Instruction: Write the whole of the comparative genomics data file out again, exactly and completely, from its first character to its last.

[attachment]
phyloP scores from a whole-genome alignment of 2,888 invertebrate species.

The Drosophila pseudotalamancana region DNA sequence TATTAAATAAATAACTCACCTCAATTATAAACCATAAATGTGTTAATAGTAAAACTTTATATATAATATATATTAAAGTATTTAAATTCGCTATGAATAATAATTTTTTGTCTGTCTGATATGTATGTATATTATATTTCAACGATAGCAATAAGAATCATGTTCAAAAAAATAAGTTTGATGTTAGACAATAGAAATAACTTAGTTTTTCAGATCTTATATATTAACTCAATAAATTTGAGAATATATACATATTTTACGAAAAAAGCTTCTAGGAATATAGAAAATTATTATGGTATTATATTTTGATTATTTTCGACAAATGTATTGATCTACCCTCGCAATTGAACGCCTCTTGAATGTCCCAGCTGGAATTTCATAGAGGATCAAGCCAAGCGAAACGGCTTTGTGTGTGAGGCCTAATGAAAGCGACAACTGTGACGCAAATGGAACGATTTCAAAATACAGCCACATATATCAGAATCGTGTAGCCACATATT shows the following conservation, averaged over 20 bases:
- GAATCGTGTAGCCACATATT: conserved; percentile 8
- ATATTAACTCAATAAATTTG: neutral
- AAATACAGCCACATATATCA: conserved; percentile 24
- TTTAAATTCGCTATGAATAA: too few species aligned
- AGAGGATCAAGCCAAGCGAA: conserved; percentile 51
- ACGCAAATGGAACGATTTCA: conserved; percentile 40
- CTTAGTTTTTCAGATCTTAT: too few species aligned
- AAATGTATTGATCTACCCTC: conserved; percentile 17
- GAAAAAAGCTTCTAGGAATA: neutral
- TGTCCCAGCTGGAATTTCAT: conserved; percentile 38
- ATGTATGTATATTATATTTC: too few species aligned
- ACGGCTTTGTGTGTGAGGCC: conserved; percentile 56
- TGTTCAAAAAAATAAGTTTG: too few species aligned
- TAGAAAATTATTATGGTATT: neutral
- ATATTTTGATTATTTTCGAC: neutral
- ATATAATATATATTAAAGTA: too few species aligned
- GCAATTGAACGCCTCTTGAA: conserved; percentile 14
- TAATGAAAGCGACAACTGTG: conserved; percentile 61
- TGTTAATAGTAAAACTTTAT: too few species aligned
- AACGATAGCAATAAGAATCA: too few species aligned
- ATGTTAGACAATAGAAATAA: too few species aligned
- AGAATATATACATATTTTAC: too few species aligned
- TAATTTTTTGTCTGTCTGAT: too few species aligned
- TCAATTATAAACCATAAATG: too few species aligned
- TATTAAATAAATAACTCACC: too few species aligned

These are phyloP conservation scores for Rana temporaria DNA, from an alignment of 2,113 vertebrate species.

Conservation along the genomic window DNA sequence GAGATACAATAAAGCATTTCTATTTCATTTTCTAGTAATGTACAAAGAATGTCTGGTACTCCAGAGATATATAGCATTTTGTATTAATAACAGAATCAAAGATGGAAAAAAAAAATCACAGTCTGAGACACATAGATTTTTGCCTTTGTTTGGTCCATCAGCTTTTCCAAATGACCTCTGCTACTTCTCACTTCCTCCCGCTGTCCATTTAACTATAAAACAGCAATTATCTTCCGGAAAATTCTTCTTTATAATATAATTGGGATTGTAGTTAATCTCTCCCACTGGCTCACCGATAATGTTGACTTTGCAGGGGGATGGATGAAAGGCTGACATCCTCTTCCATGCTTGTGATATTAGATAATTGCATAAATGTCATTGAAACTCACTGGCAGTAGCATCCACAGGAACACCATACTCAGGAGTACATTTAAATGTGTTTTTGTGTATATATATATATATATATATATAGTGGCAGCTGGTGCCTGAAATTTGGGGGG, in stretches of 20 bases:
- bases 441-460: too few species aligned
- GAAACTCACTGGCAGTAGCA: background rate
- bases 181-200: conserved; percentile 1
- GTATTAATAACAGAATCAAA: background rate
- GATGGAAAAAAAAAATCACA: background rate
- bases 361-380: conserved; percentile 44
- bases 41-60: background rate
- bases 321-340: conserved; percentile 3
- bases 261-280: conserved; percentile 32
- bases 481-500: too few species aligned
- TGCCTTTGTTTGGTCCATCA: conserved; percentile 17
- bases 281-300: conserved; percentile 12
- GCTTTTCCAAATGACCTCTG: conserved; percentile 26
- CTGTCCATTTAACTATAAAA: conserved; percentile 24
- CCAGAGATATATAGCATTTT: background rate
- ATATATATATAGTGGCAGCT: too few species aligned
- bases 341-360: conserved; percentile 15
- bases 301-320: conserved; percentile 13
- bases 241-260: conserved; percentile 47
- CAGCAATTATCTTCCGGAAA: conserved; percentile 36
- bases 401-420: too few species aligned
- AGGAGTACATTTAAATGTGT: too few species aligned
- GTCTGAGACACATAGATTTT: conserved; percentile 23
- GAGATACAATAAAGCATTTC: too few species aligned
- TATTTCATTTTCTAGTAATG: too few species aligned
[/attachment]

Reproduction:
phyloP scores from a whole-genome alignment of 2,888 invertebrate species.

The Drosophila pseudotalamancana region DNA sequence TATTAAATAAATAACTCACCTCAATTATAAACCATAAATGTGTTAATAGTAAAACTTTATATATAATATATATTAAAGTATTTAAATTCGCTATGAATAATAATTTTTTGTCTGTCTGATATGTATGTATATTATATTTCAACGATAGCAATAAGAATCATGTTCAAAAAAATAAGTTTGATGTTAGACAATAGAAATAACTTAGTTTTTCAGATCTTATATATTAACTCAATAAATTTGAGAATATATACATATTTTACGAAAAAAGCTTCTAGGAATATAGAAAATTATTATGGTATTATATTTTGATTATTTTCGACAAATGTATTGATCTACCCTCGCAATTGAACGCCTCTTGAATGTCCCAGCTGGAATTTCATAGAGGATCAAGCCAAGCGAAACGGCTTTGTGTGTGAGGCCTAATGAAAGCGACAACTGTGACGCAAATGGAACGATTTCAAAATACAGCCACATATATCAGAATCGTGTAGCCACATATT shows the following conservation, averaged over 20 bases:
- GAATCGTGTAGCCACATATT: conserved; percentile 8
- ATATTAACTCAATAAATTTG: neutral
- AAATACAGCCACATATATCA: conserved; percentile 24
- TTTAAATTCGCTATGAATAA: too few species aligned
- AGAGGATCAAGCCAAGCGAA: conserved; percentile 51
- ACGCAAATGGAACGATTTCA: conserved; percentile 40
- CTTAGTTTTTCAGATCTTAT: too few species aligned
- AAATGTATTGATCTACCCTC: conserved; percentile 17
- GAAAAAAGCTTCTAGGAATA: neutral
- TGTCCCAGCTGGAATTTCAT: conserved; percentile 38
- ATGTATGTATATTATATTTC: too few species aligned
- ACGGCTTTGTGTGTGAGGCC: conserved; percentile 56
- TGTTCAAAAAAATAAGTTTG: too few species aligned
- TAGAAAATTATTATGGTATT: neutral
- ATATTTTGATTATTTTCGAC: neutral
- ATATAATATATATTAAAGTA: too few species aligned
- GCAATTGAACGCCTCTTGAA: conserved; percentile 14
- TAATGAAAGCGACAACTGTG: conserved; percentile 61
- TGTTAATAGTAAAACTTTAT: too few species aligned
- AACGATAGCAATAAGAATCA: too few species aligned
- ATGTTAGACAATAGAAATAA: too few species aligned
- AGAATATATACATATTTTAC: too few species aligned
- TAATTTTTTGTCTGTCTGAT: too few species aligned
- TCAATTATAAACCATAAATG: too few species aligned
- TATTAAATAAATAACTCACC: too few species aligned

These are phyloP conservation scores for Rana temporaria DNA, from an alignment of 2,113 vertebrate species.

Conservation along the genomic window DNA sequence GAGATACAATAAAGCATTTCTATTTCATTTTCTAGTAATGTACAAAGAATGTCTGGTACTCCAGAGATATATAGCATTTTGTATTAATAACAGAATCAAAGATGGAAAAAAAAAATCACAGTCTGAGACACATAGATTTTTGCCTTTGTTTGGTCCATCAGCTTTTCCAAATGACCTCTGCTACTTCTCACTTCCTCCCGCTGTCCATTTAACTATAAAACAGCAATTATCTTCCGGAAAATTCTTCTTTATAATATAATTGGGATTGTAGTTAATCTCTCCCACTGGCTCACCGATAATGTTGACTTTGCAGGGGGATGGATGAAAGGCTGACATCCTCTTCCATGCTTGTGATATTAGATAATTGCATAAATGTCATTGAAACTCACTGGCAGTAGCATCCACAGGAACACCATACTCAGGAGTACATTTAAATGTGTTTTTGTGTATATATATATATATATATATATAGTGGCAGCTGGTGCCTGAAATTTGGGGGG, in stretches of 20 bases:
- bases 441-460: too few species aligned
- GAAACTCACTGGCAGTAGCA: background rate
- bases 181-200: conserved; percentile 1
- GTATTAATAACAGAATCAAA: background rate
- GATGGAAAAAAAAAATCACA: background rate
- bases 361-380: conserved; percentile 44
- bases 41-60: background rate
- bases 321-340: conserved; percentile 3
- bases 261-280: conserved; percentile 32
- bases 481-500: too few species aligned
- TGCCTTTGTTTGGTCCATCA: conserved; percentile 17
- bases 281-300: conserved; percentile 12
- GCTTTTCCAAATGACCTCTG: conserved; percentile 26
- CTGTCCATTTAACTATAAAA: conserved; percentile 24
- CCAGAGATATATAGCATTTT: background rate
- ATATATATATAGTGGCAGCT: too few species aligned
- bases 341-360: conserved; percentile 15
- bases 301-320: conserved; percentile 13
- bases 241-260: conserved; percentile 47
- CAGCAATTATCTTCCGGAAA: conserved; percentile 36
- bases 401-420: too few species aligned
- AGGAGTACATTTAAATGTGT: too few species aligned
- GTCTGAGACACATAGATTTT: conserved; percentile 23
- GAGATACAATAAAGCATTTC: too few species aligned
- TATTTCATTTTCTAGTAATG: too few species aligned